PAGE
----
The Holy Spirit works not only in the lives of believers; He also works in the lives of those who hear our words of testimony, our preaching. Our own words alone do not bring people to faith in Christ; it is the Holy Spirit, working in the hearts of those who hear our words, who brings them to Christ.
Illyricum was a province of the Roman Empire lying northwest of Greece. Today it is part of the modern nation of Yugoslavia.
20 Christians are not all called to the same work. Some Christians, like Paul, are called to travel from place to place. Other Christians are called to remain working in one place. Some Christians are called to proclaim the Gospel in new places where Christ [is] not known. And other Christians are called to build on someone else’s foundation—that is, to teach and strengthen believers, to “water the seed” that someone else has planted (see 1 Corinthians 3:6-9 and comment). But the important thing to learn from this verse is that Christians should not compete with each other. We must never put another Christian down in order to advance our own work. We must never try to draw Christians away from other churches in order to make our own church bigger. We must never take for ourselves the honor or credit that belongs to someone else (2 Corinthians 10:15-16).
21 Here Paul quotes a prophecy of Isaiah, in which Isaiah says that those who have never heard of Christ will see and will understand (Isaiah 52:15). It was Paul’s desire to help fulfill this prophecy by going and preaching to those who had never heard of Christ.
Paul’s Plan to Visit Rome (15:22-33)
22 When Paul wrote this letter he had not yet visited Rome (Romans 1:13), because he had been busy preaching the Gospel in places where Christ was not known (verse 20).
23-24 Paul hoped to go to Spain, the westernmost part of the European continent. In Paul’s time, Spain was a province of the Roman Empire. The Gospel had never been preached in Spain; that’s why Paul wanted to go there.
Paul hoped that the Roman Christians would help him on his journey to Spain. In Paul’s mind, the church in Rome was ideally situated to become a new center from which the Gospel could spread into western and northern Europe.
Paul had been longing to see the Roman Christians (Acts 19:21; Romans 1:11-12). Paul wanted to enjoy their company, their fellowship. However, a few years later when Paul finally arrived in Rome as a prisoner (Acts 28:16), these same Roman Christians refused to take his side; instead, at his trial, they all deserted him (2 Timothy 4:16).
25-26 Jerusalem85 was the chief city of the province of Judea, the southern province of Israel. In New Testament times, all of Israel had fallen under the control of the Roman Empire. The saints (believers) in Jerusalem were very poor. Most of them had originally been Jews, but after becoming followers of Christ they had been opposed and persecuted by the other Jews around them. It’s likely that many lost their property or businesses because of their faith in Christ. Probably many of them had to forfeit their inheritance. For these reasons, then, the Christians in Jerusalem were poor.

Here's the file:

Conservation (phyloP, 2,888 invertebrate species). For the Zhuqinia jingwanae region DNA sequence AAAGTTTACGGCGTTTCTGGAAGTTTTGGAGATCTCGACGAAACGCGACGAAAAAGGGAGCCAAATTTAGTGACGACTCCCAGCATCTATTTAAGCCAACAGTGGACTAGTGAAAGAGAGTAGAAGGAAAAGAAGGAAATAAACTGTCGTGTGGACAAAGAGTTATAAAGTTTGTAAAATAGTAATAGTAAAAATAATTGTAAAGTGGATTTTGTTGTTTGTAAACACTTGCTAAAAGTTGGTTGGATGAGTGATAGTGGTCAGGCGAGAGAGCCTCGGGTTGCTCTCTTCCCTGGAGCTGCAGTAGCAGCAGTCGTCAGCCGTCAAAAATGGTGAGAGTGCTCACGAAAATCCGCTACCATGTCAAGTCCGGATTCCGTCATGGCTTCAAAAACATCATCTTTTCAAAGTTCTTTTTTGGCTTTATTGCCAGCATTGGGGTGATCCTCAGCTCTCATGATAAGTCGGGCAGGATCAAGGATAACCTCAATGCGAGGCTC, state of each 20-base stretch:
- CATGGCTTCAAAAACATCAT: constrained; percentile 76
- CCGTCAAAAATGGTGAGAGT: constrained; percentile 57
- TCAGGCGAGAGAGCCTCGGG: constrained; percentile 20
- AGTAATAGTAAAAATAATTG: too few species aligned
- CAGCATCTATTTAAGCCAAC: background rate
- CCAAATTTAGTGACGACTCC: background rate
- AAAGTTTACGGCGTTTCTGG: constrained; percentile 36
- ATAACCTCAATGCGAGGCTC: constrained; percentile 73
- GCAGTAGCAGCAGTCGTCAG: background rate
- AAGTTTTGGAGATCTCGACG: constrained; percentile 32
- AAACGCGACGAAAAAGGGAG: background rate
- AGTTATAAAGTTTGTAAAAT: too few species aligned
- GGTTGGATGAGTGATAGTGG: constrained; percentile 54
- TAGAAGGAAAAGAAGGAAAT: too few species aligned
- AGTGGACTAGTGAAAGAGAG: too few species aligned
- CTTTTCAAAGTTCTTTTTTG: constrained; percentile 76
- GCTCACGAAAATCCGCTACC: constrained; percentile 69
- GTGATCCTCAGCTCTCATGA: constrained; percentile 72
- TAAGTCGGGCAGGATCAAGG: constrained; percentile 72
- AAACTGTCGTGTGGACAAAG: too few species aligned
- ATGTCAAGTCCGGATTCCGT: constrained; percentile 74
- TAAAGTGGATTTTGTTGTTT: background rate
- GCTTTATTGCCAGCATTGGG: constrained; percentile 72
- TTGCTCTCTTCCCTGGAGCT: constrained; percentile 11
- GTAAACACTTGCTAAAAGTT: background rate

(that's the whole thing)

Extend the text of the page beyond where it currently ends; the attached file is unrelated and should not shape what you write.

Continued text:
Twelve years earlier during a time of severe famine, Paul and Barnabas had taken up a collection in all the Gentile churches and had delivered that collection to the believers in Jerusalem (see Acts 11:28-30).
Now Paul was again on his way to Jerusalem to take to the Christians there a similar collection raised by the churches of Macedonia (northern Greece) and Achaia (southern Greece); the Jerusalem Christians were again in need of financial assistance from the wealthier Gentile churches of Greece (see 2 Corinthians 8:1-4; 9:1-2).
27 The churches of Macedonia and Achaia had been pleased to make a contribution. Yet in another way the Gentile Christians of Greece were under some obligation to help the Jewish Christians in Jerusalem. Why were they obligated? Because in the beginning the Gospel had come from the Jerusalem church. From Jerusalem the Gospel had been carried from one province of the Roman Empire to another—including, of course, the provinces of Macedonia and Achaia. Therefore, since the Gentile Christians in Greece had shared in the Jews’ spiritual blessings, they certainly should be pleased to share with the Jewish Christians in Jerusalem some of their material blessings, their money. Indeed, Paul says, the Gentile Christians owe it to the Jews (Jewish Christians) to give them material help in exchange for the spiritual blessings they have received.
28-29 It is not known whether or not Paul ever reached Spain. However, we do know that when Paul finally arrived in Rome, he arrived as a prisoner of the Romans (Acts 28:16). But even though he was a prisoner, Paul came to Rome in the full measure of the blessing of Christ (verse 29). Wherever Paul went, in whatever circumstances he found himself, he always experienced the full measure of the blessing of Christ. Can we say that about ourselves?
30-31 Here Paul asks the Roman Christians to pray for two things on his behalf. First, he asks them to pray that he might be rescued from the unbelievers in Judea (verse 31). Paul was on his way to Judea to take the gift of the Gentile Christians to the believers in Jerusalem. But among the unbelieving Jews in Jerusalem Paul had many enemies. They would certainly try to kill him. And, indeed, shortly after Paul arrived in Jerusalem they did try to kill him, and almost succeeded! (Acts 21:27-32). Therefore, Paul asks prayer for his safety in Jerusalem.
Paul’s second prayer request is that his service in Jerusalem may be acceptable to the saints there. Why should Paul have to pray for that? Why wouldn’t his service be acceptable to the Jewish Christians in Jerusalem? The reason is that the believers in Jerusalem, being Jews, had never fully accepted the Gentile Christians. Furthermore, they were not happy that Paul, himself a Jew, had become an apostle to the Gentiles. Paul feared that these Jewish Christians in Jerusalem might not accept his service—this gift he was bringing from the Gentiles.
32-33 Paul writes that if these two prayer requests of his are fulfilled, then he will be able to come to Rome with joy (verse 32). But from reading Acts Chapters 21-28, we know that in Jerusalem things did not work out as Paul had hoped and prayed for. Paul prayed; but at the same time, he left his life in God’s hands.